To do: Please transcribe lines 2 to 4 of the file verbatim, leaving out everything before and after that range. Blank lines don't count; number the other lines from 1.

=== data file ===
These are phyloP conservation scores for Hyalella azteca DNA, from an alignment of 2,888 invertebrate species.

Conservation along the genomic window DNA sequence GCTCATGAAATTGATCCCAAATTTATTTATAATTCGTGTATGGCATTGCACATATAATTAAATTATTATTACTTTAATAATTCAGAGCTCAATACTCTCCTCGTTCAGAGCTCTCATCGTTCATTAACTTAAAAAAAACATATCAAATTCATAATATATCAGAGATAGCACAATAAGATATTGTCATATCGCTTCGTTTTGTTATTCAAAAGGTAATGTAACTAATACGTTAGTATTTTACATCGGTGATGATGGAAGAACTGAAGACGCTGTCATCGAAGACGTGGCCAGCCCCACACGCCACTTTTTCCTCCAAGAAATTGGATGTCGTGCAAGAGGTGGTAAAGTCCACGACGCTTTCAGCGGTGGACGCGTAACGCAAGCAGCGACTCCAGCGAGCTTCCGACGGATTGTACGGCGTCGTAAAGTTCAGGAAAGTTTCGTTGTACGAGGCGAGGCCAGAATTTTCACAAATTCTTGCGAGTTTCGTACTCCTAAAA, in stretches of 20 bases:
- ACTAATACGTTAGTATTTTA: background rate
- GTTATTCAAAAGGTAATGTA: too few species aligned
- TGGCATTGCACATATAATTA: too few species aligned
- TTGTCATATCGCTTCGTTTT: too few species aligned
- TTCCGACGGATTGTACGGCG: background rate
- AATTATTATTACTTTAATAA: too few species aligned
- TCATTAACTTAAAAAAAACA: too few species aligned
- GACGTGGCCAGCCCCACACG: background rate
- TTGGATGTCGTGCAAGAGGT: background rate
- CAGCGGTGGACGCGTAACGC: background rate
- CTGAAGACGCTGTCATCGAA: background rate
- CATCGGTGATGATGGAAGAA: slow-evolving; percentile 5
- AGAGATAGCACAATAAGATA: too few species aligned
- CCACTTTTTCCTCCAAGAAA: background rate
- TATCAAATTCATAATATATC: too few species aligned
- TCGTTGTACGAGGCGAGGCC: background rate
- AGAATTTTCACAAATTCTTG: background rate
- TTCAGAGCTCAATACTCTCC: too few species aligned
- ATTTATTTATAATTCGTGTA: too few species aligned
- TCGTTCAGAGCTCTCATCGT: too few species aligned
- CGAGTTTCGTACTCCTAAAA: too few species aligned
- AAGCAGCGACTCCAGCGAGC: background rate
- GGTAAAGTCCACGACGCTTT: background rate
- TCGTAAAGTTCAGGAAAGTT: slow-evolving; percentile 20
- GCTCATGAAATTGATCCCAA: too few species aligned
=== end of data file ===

Conservation along the genomic window DNA sequence GCTCATGAAATTGATCCCAAATTTATTTATAATTCGTGTATGGCATTGCACATATAATTAAATTATTATTACTTTAATAATTCAGAGCTCAATACTCTCCTCGTTCAGAGCTCTCATCGTTCATTAACTTAAAAAAAACATATCAAATTCATAATATATCAGAGATAGCACAATAAGATATTGTCATATCGCTTCGTTTTGTTATTCAAAAGGTAATGTAACTAATACGTTAGTATTTTACATCGGTGATGATGGAAGAACTGAAGACGCTGTCATCGAAGACGTGGCCAGCCCCACACGCCACTTTTTCCTCCAAGAAATTGGATGTCGTGCAAGAGGTGGTAAAGTCCACGACGCTTTCAGCGGTGGACGCGTAACGCAAGCAGCGACTCCAGCGAGCTTCCGACGGATTGTACGGCGTCGTAAAGTTCAGGAAAGTTTCGTTGTACGAGGCGAGGCCAGAATTTTCACAAATTCTTGCGAGTTTCGTACTCCTAAAA, in stretches of 20 bases:
- ACTAATACGTTAGTATTTTA: background rate
- GTTATTCAAAAGGTAATGTA: too few species aligned